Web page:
In the kitchen, knives can be riskier than usual when they’re pre-owned and could be past the point of sharpening them anymore. This is especially a problem when you remember dull knives cause more injuries than sharp ones (because more force is needed to cut with them).
The blades in blenders may also be beyond repair and an injury risk if you were to try sharpening them anyway.
Cookware with nonstick surfaces will eventually start to deteriorate. The nonstick layer may start to peel off and wind up in your food. Teflon isn’t as toxic as it used to be, but it’s still best to not ingest it.
There are plenty of large appliances and electronics for which people say, “Don’t buy them used, because when they’re old, they can quit working at any time.”
That’s not untrue! For example, DVD players are notorious for their lasers ceasing to function at the drop of a hat and plasma TVs may have images burned into their screens. But those are the risks you take with any old thing.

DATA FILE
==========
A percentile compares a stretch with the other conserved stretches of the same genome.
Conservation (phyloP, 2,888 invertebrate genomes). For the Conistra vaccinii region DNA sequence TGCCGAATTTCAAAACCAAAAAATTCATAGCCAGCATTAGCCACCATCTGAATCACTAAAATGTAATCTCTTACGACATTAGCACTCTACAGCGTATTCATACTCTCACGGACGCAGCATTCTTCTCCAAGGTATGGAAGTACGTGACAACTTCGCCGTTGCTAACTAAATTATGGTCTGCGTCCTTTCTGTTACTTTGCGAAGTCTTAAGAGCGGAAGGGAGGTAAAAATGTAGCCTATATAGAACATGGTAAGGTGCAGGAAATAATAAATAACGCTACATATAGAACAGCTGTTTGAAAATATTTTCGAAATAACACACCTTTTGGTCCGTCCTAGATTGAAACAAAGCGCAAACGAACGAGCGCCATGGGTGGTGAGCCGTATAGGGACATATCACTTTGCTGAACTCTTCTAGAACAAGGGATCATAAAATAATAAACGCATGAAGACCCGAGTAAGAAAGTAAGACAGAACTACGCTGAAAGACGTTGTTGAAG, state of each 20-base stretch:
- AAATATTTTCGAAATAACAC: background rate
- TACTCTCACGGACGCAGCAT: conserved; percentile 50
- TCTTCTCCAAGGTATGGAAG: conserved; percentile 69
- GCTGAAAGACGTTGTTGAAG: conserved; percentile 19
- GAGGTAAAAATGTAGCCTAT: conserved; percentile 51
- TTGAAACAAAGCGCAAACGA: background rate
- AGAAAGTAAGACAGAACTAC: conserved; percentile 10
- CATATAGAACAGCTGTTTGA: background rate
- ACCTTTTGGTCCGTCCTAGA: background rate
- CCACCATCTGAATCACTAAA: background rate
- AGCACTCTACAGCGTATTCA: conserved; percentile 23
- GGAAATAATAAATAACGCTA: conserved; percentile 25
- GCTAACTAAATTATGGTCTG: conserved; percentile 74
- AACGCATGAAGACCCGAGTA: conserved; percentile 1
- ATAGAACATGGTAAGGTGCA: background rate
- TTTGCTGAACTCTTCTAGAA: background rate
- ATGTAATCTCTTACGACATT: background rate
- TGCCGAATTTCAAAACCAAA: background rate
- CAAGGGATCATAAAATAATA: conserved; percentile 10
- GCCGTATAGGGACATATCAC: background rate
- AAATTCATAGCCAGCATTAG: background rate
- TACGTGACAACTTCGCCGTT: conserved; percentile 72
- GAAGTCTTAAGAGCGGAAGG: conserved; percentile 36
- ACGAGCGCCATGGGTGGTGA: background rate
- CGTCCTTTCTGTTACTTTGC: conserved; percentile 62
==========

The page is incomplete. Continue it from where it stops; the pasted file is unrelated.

There are, however, two appliances that pose extra risks: vacuum cleaners and table lamps.
Vacuum cleaners are not only especially susceptible to conking out prematurely because few people clean them out properly, but the dirt they retain can introduce new germs to your home.
As for table lamps, it’s not germs you have to worry about (although there’s always an outside chance), but rather the lamp itself. It turns out many older lamps are poorly wired, posing a fire risk if things really go bad.
One last thing of note is preowned software and computer games may be useless to you if they needed a one-time access code to be originally activated. In this event, they’ll only ever work on the owner’s original computer and will not function on yours.
Buying used is naturally risky, but in the real world, sometimes it’s necessary. That said, there are still right and wrong ways of going about it. With this information under your belt, you can feel safe knowing you made the best decisions you could.